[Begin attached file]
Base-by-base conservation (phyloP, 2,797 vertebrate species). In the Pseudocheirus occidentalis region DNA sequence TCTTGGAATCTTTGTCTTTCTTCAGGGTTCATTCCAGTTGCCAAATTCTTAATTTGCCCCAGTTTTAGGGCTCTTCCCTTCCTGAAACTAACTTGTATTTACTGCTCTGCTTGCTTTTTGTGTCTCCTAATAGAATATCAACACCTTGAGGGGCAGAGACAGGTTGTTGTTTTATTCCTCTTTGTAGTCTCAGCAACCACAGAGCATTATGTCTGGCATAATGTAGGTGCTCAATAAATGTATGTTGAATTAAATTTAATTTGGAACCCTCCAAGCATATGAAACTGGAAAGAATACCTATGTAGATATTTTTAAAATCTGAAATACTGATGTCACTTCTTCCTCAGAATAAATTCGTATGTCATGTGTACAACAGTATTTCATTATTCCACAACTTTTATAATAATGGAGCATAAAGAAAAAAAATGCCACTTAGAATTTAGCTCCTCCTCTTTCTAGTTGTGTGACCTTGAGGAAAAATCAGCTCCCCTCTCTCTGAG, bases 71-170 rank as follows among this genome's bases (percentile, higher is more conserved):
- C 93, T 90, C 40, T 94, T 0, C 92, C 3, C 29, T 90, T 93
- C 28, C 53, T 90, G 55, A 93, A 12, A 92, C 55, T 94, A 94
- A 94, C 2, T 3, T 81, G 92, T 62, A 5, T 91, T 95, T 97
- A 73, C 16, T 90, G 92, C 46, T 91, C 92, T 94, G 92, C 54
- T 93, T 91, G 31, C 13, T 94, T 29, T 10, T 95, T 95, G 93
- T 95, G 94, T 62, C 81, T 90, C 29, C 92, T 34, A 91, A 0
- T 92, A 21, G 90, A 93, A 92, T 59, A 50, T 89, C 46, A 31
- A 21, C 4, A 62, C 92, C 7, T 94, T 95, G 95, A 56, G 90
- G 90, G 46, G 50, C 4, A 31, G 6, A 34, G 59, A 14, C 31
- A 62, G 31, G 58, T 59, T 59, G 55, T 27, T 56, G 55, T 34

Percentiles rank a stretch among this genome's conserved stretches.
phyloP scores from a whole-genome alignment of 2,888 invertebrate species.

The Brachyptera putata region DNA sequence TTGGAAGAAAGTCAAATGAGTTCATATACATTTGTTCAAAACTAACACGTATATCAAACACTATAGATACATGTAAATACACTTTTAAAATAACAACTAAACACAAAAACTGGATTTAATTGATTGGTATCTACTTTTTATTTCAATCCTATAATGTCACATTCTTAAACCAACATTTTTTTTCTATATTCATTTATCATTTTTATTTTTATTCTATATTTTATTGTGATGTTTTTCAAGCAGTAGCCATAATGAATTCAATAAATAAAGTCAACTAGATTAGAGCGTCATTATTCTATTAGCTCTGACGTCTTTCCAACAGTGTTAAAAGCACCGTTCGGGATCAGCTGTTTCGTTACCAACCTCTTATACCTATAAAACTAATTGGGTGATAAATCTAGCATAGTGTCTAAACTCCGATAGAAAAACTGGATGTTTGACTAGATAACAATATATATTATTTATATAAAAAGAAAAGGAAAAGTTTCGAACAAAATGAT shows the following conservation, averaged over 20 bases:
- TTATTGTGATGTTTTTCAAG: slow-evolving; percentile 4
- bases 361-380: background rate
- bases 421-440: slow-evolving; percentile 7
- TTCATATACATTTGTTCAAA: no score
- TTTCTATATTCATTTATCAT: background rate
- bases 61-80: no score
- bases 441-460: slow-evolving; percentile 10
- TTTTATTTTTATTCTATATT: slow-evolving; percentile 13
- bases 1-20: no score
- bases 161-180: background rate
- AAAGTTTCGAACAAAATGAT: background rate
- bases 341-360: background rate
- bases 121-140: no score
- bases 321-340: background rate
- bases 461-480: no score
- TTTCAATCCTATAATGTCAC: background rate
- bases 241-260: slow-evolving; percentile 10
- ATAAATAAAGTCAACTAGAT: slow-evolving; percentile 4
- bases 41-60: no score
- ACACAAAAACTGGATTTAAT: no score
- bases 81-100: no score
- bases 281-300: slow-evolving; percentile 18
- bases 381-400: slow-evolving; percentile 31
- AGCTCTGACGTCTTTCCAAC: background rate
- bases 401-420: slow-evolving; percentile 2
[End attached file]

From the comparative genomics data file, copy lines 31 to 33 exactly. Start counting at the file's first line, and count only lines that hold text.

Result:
- bases 241-260: slow-evolving; percentile 10
- ATAAATAAAGTCAACTAGAT: slow-evolving; percentile 4
- bases 41-60: no score